This guy’s modest Supernote videos are also worth watching to get a feel for what it’s like to use one.
My new Boox Tab X arrived.
Quick impressions: it’s basically an Android tablet with e-ink display. Could install GMail, Evernote, and several music apps from the Google Play Store.
Pros: display is crisp and easily read.
Cons: it’s not an iPad.
Pencil: Writing feel is better than on an iPad with the provided pencil, but not exactly like paper. there’s not much delay, but I’d say it’s comparable with an 2017 iPad Pro with first Apple Pencil. The tip of the pencil is great and it seems to me that it is pressure-sensitive. The pencil has an eraser but it’s a hard plastic button that you press while moving the pencil on the screen, seems like you could scratch or break the e-ink surface with it!
Reading: I installed the Kindle app and forgot about the rest.
UI: The UI is kind of strange coming from Apple to an Android device, but has some niceties like a “floating magic ball” (like the accessibility shortcut) that you can configure to some actions, it is helpful.
Display: Saying that it has some “special modes optimized for watching videos” is basically a joke.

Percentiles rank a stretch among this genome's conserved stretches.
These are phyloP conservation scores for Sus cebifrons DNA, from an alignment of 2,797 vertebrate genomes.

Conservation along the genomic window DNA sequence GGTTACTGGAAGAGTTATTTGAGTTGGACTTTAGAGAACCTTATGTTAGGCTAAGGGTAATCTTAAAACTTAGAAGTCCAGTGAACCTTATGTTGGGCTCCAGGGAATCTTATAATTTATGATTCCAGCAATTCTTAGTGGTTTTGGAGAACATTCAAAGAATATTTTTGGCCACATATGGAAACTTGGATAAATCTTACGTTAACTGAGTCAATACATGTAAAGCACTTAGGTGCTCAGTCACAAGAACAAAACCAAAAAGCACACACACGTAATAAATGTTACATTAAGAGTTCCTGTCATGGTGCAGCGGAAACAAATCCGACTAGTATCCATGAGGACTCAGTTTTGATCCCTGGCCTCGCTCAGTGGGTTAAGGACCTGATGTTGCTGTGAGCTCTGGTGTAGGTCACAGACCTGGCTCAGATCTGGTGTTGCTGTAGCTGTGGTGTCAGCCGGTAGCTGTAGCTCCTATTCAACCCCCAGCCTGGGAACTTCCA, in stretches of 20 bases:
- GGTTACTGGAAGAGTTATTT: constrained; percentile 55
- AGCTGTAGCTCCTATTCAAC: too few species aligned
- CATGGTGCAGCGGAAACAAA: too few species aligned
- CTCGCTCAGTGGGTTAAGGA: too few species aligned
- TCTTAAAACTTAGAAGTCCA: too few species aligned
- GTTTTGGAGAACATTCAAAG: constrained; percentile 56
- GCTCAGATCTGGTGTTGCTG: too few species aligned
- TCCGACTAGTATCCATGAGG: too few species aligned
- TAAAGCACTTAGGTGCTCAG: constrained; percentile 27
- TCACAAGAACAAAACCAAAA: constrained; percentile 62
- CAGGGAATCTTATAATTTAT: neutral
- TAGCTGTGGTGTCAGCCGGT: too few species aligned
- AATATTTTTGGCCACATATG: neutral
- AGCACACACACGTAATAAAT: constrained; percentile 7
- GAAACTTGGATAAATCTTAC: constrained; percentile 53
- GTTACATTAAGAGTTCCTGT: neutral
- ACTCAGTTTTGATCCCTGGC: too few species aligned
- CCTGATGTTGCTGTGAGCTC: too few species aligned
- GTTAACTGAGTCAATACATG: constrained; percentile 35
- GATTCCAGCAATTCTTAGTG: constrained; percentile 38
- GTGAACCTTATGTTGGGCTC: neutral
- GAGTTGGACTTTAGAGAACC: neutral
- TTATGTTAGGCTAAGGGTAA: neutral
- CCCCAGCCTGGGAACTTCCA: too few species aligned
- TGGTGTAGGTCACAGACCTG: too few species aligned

Syncing: There is a Boox Sync utility but frankly could not really understand how it works. I will probably be using Evernote to transfer stuff.
My intended use case is to read and annotate sheet music, for that purpose the huge 13’’ display is great, but would not recommend it to anyone as the pricing is well settled in iPad Pro territory.
Thanks for the impressions. I have been reading the reviews and decided it is not for me, but it looks kind of neat. I love that it is something unique.
I have a love/hate relationship with the Kindle Scribe. It’s a great large Kindle. Probably the best Kindle ever made. Great display, fast, and annotating/highlighting books is great. And writing on it is a joy, it is that good. The software is all but worthless on the notes side of things though. It’s fine if you just want to write and think of it like a real pad of paper, but for professional use, it is far too limited.